Sunday, October 20, 2013

A Little Rebellion Now and Then is a Good Thing

Thomas Jefferson once said, "A little rebellion now and then is a good thing." To completely understand what Jefferson meant you have to examine him as a person. For a number of reasons, he was a complicated and controversial leader. Jefferson said many things one way, but acted in a much different way in regards to slavery, politics, religion, and education. However, Jefferson understood one thing very well and that is that there are times when it is important to challenge the status quo when the climate is changing. He also understood that "rebellion" is not meant to persist when it has run its course.  The balance that Jefferson found in this knowledge helped him to be one the most impacting leaders in American History.
Being the history teacher that I am, let me continue with some examples. The Commanche tribe were a small, dwindling tribe before the introduction of the horse. The Pueblo revolt dispersed wild horses throughout the Southwest and the Commanche soon adopted their lifestyle to the horse. Many of the other tribes decided not to make use of the horse and some decided to only use it sparingly. Because of the Commanche's willingness to embrace this new creature, they became one of the most powerful tribes in all of North America. So much so that the Texas Rangers had to be establish to combat them, because the old tactics of the US Calvary proved to be worthless against the Commanche.
Abraham Lincoln understood that his most important job in 1861 was to preserve the union. He also understood that our nation could not continue on the path of slavery. Before the 13th Amendment was passed, many argued against it because they felt that it would extend the war with the Confederates. Lincoln understood that ending the war and ending slavery were both necessary. The war and the end of slavery completely changed the landscape of the south. He also understood that against all odds, he had to push for its passing because the Emancipation Proclamation would not be enough. Many tried to convince him that he must end the war first before tackling the slavery issue.  However, Lincoln, understood that the two were inseparable and although he died in the process, the end of slavery is his greatest legacy.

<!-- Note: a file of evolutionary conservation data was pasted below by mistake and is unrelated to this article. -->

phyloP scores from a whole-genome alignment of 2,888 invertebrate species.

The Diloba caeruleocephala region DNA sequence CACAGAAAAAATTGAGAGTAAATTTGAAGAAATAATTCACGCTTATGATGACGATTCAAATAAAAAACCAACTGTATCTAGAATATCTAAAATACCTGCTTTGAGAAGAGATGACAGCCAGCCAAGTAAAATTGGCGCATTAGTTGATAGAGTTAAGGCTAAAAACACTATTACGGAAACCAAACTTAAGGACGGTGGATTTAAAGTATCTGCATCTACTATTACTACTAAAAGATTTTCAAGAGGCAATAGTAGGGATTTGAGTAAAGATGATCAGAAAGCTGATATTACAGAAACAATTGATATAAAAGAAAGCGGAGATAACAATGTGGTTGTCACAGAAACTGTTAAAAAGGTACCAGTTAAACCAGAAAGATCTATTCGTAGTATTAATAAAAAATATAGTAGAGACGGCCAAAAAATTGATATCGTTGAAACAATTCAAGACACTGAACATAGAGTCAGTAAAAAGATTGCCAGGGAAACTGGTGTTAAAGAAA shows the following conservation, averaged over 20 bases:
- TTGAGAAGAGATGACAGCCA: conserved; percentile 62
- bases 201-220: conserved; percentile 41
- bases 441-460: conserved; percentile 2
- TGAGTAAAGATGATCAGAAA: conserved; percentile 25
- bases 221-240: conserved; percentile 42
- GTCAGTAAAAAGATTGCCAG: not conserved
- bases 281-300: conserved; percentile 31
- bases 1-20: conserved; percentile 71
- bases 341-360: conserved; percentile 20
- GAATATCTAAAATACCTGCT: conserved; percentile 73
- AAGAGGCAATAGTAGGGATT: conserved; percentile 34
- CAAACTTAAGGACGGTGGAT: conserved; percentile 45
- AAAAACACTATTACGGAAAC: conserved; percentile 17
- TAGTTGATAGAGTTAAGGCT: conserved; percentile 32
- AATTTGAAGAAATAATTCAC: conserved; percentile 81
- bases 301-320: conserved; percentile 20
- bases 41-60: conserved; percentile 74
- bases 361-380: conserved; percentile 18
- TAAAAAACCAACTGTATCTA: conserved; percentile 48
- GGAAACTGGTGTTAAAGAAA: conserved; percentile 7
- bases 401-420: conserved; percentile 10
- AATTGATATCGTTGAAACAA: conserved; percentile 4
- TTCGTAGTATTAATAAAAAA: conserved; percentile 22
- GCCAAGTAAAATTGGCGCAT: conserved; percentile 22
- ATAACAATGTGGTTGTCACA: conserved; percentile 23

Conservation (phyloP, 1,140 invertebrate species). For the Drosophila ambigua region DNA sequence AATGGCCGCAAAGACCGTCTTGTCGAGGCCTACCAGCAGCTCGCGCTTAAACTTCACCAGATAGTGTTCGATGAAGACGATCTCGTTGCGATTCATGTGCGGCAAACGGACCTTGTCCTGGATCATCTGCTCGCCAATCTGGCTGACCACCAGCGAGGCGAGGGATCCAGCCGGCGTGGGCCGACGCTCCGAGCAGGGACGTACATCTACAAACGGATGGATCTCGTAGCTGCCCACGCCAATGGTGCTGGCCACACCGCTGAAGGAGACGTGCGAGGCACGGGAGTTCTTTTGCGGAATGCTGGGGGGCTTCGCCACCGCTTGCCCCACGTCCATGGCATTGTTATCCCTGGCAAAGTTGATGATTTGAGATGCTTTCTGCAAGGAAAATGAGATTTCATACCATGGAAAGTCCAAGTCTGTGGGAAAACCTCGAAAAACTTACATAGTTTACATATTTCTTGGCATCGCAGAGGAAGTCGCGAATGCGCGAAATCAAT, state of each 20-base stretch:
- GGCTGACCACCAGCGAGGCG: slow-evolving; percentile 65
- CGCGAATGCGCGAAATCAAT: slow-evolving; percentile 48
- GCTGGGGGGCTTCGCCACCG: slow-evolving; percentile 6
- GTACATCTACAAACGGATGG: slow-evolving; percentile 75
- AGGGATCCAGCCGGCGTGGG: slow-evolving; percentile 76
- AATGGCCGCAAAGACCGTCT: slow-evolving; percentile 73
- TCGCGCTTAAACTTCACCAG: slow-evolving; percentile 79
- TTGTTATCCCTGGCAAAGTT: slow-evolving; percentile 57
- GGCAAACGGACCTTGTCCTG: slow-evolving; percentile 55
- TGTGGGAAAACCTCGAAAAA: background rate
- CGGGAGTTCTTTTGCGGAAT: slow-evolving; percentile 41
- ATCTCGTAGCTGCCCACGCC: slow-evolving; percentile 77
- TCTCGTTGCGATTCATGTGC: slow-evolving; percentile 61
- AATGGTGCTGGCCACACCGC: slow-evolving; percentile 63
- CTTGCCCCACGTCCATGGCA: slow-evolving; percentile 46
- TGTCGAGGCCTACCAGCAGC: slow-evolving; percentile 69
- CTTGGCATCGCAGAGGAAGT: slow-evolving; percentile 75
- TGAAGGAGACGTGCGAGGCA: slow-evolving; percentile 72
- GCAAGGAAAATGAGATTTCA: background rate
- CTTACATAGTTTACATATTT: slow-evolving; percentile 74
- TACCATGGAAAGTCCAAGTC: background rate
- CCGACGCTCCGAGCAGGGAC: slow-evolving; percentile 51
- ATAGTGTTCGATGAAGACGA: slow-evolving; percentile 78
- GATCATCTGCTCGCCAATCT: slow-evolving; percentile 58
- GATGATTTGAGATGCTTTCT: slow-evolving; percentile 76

Steve Jobs was not a very popular person in his younger days. He was known as someone who was difficult to work with and someone who was not committed to fitting in with the hi-tech community. When Steve Jobs And Steve Wozniak began their work together, they were starting a quiet rebellion that would resonate for generations to come. The Steves were primed to make technology accessible to all rather than just a few. They were willing to put in hours and hours in their quest to make a change. The rest is history.
What does all of this have to do with education? Well, we are currently in the midst of a huge transition and and reawakening in education. Technology is being introduced into classrooms as we speak. Some educators will choose to use technology to join the small  "rebellion" against the old status quo. Some will choose to not utilize the technology to its full capacity. We must transform education.
I am not saying that there are not great fundamental teaching practices that must carry over. Good sound teaching must always persist. Students must focus, they need structure to their environment, they need the teacher to be active as a guide to learning. As I always say, a good teacher could teach with a stick and a rock. However, we also must embrace the fact that our kids are stepping into a different world that requires them to work with technology. This takes a transition from the status quo. We may not like the inundation with technology. We may see teachers struggle to effectively use the technology for higher level thinking. However, we must work to overcome and adapt to make our students successful. We as educators owe it to our students to work tirelessly to effectively make the transition to meaningful, challenging, and relevant learning through technology. Technology is not the "rebellion" or revolution that I am talking about. The revolution is our ability to use that technology in a meaningful way to make our students successful in the classroom and beyond! Leading is Teaching.

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